Tensions in eastern Ukraine refuse to be abated Friday, with pro-Russian militants threatening to push ahead with an independent referendum vote despite a landmark call by Russian President Vladimir Putin against drastic measures.
“Civil war has already begun,” Denis Pushilin, a prominent leader of the self-styled "People's Republic of Donetsk," said during a news conference in Donetsk. “The referendum can put a stop to it and start a political process.”
"We just voice what the people want and demonstrate through their actions," he added.
Boris Litvinov, a leader of the referendum effort, told the Washington Post Friday that about 3 million ballots have already been printed and 2.7 million of them distributed.
The referendum, which is planned for May 11, will ask voters whether they support the “independence of the Donetsk People’s Republic.”
Locals in eastern Ukraine say they're living practically under siege in cities taken hostage by pro-Russian gunmen, telling the Guardian that they are unable to leave.
The gunmen, for their part, have been waging a practical war against the Ukrainian authorities - seizing government buildings and clashing violently with Ukrainian "anti-terrorism" units. Earlier this week, fears of an all-out civil war escalated, as a bomb thrown into a seized building in Odessa killed 42 people.
A landmark deal reached last month between Russia, the US and the European Union (EU) called for the separatists, who have been seizing government buildings in eastern Ukraine for several days, to disarm and stand down - in exchange for amnesty.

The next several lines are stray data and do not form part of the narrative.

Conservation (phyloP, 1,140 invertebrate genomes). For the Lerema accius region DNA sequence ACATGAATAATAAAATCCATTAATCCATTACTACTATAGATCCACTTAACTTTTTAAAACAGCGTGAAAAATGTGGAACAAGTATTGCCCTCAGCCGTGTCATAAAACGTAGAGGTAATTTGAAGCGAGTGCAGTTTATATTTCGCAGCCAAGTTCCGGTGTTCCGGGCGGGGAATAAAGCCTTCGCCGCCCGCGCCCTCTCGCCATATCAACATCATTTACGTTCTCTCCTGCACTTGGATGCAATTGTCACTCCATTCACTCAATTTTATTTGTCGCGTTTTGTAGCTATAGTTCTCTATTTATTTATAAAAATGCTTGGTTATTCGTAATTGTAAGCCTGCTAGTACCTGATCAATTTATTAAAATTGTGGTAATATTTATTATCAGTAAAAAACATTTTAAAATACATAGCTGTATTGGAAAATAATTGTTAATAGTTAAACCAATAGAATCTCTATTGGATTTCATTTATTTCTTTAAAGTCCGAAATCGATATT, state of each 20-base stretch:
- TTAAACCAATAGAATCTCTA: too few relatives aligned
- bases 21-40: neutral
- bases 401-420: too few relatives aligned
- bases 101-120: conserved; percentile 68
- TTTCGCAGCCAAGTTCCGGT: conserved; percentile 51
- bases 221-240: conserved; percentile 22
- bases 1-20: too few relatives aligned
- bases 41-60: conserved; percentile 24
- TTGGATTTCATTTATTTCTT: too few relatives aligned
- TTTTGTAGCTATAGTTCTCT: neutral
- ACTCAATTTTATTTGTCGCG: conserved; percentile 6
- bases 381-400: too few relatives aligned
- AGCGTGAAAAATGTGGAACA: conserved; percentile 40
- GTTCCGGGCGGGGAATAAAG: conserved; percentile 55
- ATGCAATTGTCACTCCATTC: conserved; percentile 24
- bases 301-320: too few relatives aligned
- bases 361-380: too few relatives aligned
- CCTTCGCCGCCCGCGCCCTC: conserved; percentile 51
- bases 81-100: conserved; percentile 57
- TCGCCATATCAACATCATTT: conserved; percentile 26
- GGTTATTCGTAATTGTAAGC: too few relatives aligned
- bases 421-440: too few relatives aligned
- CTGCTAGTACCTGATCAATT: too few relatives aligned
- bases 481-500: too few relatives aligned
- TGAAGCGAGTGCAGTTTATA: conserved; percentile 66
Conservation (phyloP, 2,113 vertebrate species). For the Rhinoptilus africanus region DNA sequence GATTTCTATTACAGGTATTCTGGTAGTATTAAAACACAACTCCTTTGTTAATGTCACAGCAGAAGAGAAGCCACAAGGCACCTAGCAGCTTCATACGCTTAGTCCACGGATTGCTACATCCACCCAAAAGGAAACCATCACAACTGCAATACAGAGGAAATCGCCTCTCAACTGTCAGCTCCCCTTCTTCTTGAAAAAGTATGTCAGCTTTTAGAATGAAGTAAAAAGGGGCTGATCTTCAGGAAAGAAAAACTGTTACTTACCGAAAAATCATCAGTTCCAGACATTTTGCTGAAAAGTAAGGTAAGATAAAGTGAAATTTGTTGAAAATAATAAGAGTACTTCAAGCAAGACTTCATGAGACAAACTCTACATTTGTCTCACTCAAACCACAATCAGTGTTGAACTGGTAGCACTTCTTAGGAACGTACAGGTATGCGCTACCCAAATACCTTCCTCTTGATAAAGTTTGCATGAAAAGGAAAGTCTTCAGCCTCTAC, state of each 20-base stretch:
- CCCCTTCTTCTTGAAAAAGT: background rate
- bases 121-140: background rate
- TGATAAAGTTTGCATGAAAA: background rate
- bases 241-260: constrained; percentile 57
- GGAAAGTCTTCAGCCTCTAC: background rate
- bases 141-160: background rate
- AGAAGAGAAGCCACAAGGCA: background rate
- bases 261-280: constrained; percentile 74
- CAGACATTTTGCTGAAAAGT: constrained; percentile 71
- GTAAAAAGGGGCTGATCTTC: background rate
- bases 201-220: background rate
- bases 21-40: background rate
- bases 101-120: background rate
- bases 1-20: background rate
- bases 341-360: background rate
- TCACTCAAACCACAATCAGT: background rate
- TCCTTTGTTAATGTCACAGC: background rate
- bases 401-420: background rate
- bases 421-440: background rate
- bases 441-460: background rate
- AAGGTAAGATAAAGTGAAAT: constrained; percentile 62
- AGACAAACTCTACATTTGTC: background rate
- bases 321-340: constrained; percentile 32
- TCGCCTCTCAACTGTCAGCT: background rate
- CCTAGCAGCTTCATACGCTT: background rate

The pro-Russian protesters have largely ignored the deal, however, claiming that the agreement does not apply to them.
On Wednesday, Putin urged the protestors to reconsider.
"We call on the representatives of southeastern Ukraine, the supporters of the federalization of the country, to postpone the referendum planned for May 11," Putin said, calling for renewed dialogue between Ukrainian authorities and separatists.
Putin also said that he had withdrawn the 35,000-40,000 troops rumored to be standing on the Russian-Ukrainian border.
"We're always being told that our forces on the Ukrainian border are a concern," he noted. "We have withdrawn them. Today they are not on the Ukrainian border, they are in places where they conduct their regular tasks on training grounds."
Moscow has been the subject of international scrutiny over the tensions in Ukraine, after the West - and several insiders - have accused Russia of instigating in an effort to annex more territory into its borders.
The calls for a referendum vote follow the controversial annexation of the Crimean peninsula several months ago, after a de facto military invasion sparked an uprising in the former Ukrainian territory.